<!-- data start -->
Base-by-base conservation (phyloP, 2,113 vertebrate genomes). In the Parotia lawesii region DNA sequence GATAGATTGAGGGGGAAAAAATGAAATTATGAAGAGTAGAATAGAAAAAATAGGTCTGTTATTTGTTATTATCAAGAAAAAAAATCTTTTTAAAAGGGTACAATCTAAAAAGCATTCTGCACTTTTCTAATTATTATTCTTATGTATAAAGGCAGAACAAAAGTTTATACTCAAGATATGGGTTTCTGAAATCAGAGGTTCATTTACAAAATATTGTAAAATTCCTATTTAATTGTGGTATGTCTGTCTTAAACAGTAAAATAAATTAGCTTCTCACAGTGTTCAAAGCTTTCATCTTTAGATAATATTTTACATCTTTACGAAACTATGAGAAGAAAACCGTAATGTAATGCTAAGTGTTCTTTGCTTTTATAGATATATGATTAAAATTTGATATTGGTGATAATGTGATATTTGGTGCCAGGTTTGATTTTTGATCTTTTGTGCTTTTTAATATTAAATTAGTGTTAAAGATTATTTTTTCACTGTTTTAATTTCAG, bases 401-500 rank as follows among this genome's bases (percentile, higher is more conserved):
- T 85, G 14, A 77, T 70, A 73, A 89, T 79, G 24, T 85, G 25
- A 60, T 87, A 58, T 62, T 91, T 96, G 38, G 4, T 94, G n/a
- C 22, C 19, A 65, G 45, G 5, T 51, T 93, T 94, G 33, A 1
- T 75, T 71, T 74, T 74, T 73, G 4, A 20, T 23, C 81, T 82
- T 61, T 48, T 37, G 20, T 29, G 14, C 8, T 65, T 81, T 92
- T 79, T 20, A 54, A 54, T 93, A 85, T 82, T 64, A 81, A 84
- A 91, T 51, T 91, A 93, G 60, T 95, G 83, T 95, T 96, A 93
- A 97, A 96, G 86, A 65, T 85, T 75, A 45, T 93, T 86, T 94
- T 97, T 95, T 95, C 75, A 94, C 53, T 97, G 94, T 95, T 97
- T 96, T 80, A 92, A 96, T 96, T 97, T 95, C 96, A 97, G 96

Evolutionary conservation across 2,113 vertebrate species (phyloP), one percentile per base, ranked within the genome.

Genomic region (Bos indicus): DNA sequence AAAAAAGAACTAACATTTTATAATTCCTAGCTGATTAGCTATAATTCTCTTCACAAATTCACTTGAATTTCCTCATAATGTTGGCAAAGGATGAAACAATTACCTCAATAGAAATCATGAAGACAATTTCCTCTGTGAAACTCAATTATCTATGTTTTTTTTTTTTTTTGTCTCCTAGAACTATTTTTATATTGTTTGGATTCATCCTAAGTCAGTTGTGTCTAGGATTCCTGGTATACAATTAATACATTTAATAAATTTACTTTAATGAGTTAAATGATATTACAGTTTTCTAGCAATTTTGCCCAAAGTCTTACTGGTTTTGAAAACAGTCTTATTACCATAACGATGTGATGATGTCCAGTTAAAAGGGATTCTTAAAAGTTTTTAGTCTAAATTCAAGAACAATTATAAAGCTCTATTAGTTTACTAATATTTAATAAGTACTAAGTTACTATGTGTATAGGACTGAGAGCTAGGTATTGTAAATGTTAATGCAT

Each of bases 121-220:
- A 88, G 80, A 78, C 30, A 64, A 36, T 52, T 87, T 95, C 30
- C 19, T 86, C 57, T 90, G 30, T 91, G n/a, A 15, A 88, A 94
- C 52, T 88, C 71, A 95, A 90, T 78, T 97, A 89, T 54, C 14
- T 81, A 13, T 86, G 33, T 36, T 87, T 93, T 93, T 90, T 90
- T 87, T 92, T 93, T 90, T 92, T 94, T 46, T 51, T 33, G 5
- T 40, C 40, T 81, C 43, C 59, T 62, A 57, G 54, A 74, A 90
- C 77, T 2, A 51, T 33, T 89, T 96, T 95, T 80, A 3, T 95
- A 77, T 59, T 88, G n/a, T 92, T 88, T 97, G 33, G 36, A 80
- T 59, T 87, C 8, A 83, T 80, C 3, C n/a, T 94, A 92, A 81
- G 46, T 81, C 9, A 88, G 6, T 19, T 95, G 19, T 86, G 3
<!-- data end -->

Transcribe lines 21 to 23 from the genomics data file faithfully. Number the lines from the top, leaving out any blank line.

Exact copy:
- C 77, T 2, A 51, T 33, T 89, T 96, T 95, T 80, A 3, T 95
- A 77, T 59, T 88, G n/a, T 92, T 88, T 97, G 33, G 36, A 80
- T 59, T 87, C 8, A 83, T 80, C 3, C n/a, T 94, A 92, A 81